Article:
Trevor Knight's final start as a freshman sent Oklahoma's expectations soaring into 2014 while bringing a sour end to AJ McCarron's otherwise charmed Alabama career.
Knight completed a Sugar Bowl-record 32 passes for 348 yards and four touchdowns, and No. 11 Oklahoma took down the third-ranked Crimson Tide 45-31 on Thursday night.
"It's huge for our program, to get a win like this after no one gave us a chance all year," Knight said. "We've got to ride this into next year. We can't settle with this. ... We want the big one."
Oklahoma coach Bob Stoops declined to announce a starting quarterback before the game, and when Knight took the field on the Sooners' first possession, Alabama's defenders couldn't have anticipated what was in store.
Knight's completion percentage entering the game was 52.2. He had completed 47 passes all season before a breakout performance in which two of his TDs went for more than 40 yards.
Oklahoma (11-2) needed him to play that well in the 80th Sugar Bowl, the first in which quarterbacks for both teams threw for more than 300 yards.
The victory was a sweet one for Stoops, who last off-season called talk about the Southeastern Conference being the best league in college football "propaganda."
"I have the utmost respect for Alabama, and I think this shows that obviously we can play with anybody," Stoops said. "So, enough of that. And I just watched them go through their entire conference and play pretty well. I'm not pointing any fingers. But I think sometimes the comparisons aren't necessarily very true."
His Big 12 team vanquished an Alabama (11-2) squad that had been ranked No. 1 much of the past three seasons, winning the previous two national titles before its shot at a third straight was derailed by rival Auburn on the last play of the Iron Bowl in late November.
But coach Nick Saban didn't buy the notion that his team, favoured by 16 points, was too deflated from its loss to Auburn to play up to its standard.
"I actually thought that the players responded in practice pretty well for this game," Saban said. "We put over 500 yards of offence up. Somebody had to do something right. I don't think that we played as well on defence as we're capable of or should have."
McCarron passed for 387 yards and two TDs, but his two interceptions set up Oklahoma TDs, and his fumble, returned for a score in the final minute, sealed Alabama's first two-game skid since its Sugar Bowl loss to Utah in January 2009.
"Put it all on me. I had two turnovers, (Oklahoma) ended up scoring 14 points, and we lost by 14," said McCarron, who won 36 of his first 38 games before losing his last two. "It's football. It happens. I wish it wouldn't have happened, but I'll definitely take the loss and definitely take the blame, because a lot of it is probably my fault."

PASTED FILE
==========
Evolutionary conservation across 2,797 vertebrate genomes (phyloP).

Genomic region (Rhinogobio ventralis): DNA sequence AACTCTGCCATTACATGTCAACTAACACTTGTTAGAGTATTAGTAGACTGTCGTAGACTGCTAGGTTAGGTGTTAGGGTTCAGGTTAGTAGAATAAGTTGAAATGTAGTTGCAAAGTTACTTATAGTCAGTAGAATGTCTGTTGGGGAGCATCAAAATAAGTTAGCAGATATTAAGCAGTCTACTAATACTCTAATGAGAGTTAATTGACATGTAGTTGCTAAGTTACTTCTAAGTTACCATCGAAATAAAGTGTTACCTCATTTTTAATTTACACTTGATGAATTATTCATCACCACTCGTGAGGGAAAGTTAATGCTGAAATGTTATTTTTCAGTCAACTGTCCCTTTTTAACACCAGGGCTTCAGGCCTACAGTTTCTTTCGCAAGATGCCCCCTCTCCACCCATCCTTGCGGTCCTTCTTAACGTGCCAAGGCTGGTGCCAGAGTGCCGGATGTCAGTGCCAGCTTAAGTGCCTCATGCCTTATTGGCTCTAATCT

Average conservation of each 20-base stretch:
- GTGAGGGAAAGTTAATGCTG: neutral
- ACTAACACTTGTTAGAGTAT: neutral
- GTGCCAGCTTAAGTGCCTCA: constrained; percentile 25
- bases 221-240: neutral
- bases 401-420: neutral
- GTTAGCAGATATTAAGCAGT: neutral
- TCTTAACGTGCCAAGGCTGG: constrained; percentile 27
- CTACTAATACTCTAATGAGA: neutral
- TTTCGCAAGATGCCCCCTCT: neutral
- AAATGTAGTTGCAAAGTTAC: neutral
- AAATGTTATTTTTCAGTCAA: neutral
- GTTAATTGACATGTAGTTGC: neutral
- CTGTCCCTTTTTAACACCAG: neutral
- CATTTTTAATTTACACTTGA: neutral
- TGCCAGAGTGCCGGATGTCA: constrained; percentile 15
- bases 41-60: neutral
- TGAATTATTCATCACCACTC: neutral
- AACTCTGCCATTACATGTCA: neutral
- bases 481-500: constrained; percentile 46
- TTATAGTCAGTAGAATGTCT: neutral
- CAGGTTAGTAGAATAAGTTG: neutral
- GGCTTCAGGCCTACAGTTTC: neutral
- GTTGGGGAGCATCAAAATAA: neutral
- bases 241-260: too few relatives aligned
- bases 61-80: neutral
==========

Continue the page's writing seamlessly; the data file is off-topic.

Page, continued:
Freshman Derrick Henry's 43-yard run in the third quarter pulled Alabama to 31-24, and the Crimson Tide forced four punts while giving up only one first down in the third quarter. But Alabama was unable to add another score before the Sooners starting moving the ball again.
Knight lofted a perfect pass to Lacoltan Bester for a 34-yard gain to the Alabama 9. Shortly after, Knight rolled left all the way to the sideline before rifling a touchdown strike to Sterling Shepard, making it a two-touchdown game again with 10:44 left.
"The game has started to slow down for him where he's really starting to feel comfortable in what he can do," Stoops said of Knight.
Henry, a 6-foot-3, 238-pound true freshman, pulled Alabama within a score once more when he turned his first career reception into a tackle-shedding, 61-yard TD with 6:22 still to go.
But Oklahoma was able to burn several minutes off the clock, and then the Sooners registered their seventh sack when Eric Striker stripped McCarron, and Geneo Grissom returned the ball 8 yards for a score.
Both teams entered the game with defences ranked in the top 15 nationally, but quarterback play dominated a first half highlighted by five passing plays of 43 yards or longer, three of which went for scores.
Alabama took the opening kickoff and scored in four plays. McCarron hit Amari Cooper for 15 and 53 yards, and T.J. Yeldon ran it in from the 1.
Knight's first series ended when Alabama's Landon Collins made a diving interception of a tipped pass, but Oklahoma got it right back when Gabe Lynn picked off McCarron's pass on the next play. One play later, Knight found Bester down the right sideline for a 45-yard score.
The Sooners took their first lead when Knight found Jalen Saunders, who reached the ball across the goal line as he was being brought down.
"It's all about just getting in that rhythm, hitting a few shots early," Knight said. "The more snaps you get, the more comfortable you are."
McCarron's pinpoint pass over the middle to DeAndrew White for a 67-yard TD restored Alabama's lead early in the second quarter.
The Sooners tied it at 17 on Michael Hunnicutt's 47-yard field goal, then cashed in on two more turnovers.
Alabama appeared on the verge of a go-ahead score when Yeldon fumbled on the 8. The Sooners then reached midfield, where they converted a fourth-and-1. On the next play, Knight hit Saunders in stride down the right sideline for a 43-yard score.
McCarron's second interception, snagged by Zack Sanchez and returned to the 13, set up Shepard's 13-yard TD around right end.